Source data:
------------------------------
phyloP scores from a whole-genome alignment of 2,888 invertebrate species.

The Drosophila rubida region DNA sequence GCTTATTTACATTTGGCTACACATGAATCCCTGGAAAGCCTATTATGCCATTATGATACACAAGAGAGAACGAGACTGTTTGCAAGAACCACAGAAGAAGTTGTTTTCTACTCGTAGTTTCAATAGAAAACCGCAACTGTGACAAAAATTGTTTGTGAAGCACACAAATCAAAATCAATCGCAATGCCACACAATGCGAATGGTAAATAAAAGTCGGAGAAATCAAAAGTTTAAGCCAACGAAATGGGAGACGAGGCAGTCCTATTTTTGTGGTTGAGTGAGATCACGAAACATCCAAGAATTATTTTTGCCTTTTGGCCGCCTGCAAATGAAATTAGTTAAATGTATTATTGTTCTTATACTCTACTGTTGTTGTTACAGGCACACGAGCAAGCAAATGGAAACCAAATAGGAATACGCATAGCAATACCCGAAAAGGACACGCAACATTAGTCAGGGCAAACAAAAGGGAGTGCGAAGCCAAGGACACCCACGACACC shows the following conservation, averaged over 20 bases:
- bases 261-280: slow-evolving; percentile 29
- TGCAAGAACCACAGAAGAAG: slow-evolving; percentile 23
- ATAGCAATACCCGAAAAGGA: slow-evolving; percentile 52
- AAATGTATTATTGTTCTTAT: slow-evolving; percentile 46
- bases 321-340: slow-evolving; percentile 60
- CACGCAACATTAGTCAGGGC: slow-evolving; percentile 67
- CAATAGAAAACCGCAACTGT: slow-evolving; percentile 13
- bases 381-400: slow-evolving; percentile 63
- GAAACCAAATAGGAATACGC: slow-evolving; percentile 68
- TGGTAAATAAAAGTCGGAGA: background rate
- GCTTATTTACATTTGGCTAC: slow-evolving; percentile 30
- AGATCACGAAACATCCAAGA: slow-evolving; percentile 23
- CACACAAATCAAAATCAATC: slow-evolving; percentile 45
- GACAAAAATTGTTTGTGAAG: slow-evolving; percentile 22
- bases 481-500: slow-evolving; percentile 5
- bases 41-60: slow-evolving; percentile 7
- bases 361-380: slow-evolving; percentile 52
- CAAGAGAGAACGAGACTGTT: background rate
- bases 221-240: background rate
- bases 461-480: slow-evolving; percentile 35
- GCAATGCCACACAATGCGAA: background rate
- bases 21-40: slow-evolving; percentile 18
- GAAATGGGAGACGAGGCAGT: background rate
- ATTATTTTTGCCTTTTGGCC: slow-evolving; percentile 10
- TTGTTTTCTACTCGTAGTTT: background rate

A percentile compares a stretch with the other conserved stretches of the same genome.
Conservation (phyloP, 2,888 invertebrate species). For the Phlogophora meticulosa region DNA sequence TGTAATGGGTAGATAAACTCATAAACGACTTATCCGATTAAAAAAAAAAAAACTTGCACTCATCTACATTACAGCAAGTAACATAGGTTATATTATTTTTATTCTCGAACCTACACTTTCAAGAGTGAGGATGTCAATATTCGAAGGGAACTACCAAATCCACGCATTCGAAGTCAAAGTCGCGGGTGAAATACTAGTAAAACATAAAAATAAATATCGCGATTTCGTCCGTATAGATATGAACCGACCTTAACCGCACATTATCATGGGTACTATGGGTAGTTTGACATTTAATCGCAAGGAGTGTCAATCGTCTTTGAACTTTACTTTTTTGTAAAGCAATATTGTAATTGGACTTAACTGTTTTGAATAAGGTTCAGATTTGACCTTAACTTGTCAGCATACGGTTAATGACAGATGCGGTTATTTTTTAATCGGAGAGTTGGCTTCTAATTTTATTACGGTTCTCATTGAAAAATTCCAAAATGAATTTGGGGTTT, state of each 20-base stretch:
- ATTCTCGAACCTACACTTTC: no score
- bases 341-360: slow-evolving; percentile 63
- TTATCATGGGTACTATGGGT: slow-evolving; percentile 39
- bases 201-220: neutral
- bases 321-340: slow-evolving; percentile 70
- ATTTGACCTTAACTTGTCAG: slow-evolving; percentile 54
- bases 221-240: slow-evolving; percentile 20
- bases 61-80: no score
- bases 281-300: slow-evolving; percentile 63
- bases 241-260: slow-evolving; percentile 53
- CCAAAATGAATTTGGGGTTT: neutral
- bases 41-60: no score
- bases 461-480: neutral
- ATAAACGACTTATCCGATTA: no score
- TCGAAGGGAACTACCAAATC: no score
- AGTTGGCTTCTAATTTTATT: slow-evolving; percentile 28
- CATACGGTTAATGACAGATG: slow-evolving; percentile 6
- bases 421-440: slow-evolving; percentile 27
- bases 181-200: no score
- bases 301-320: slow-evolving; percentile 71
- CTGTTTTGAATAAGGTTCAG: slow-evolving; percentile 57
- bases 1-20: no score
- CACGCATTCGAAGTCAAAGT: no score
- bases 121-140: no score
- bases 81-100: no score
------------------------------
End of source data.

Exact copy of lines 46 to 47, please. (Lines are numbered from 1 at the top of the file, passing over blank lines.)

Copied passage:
- CATACGGTTAATGACAGATG: slow-evolving; percentile 6
- bases 421-440: slow-evolving; percentile 27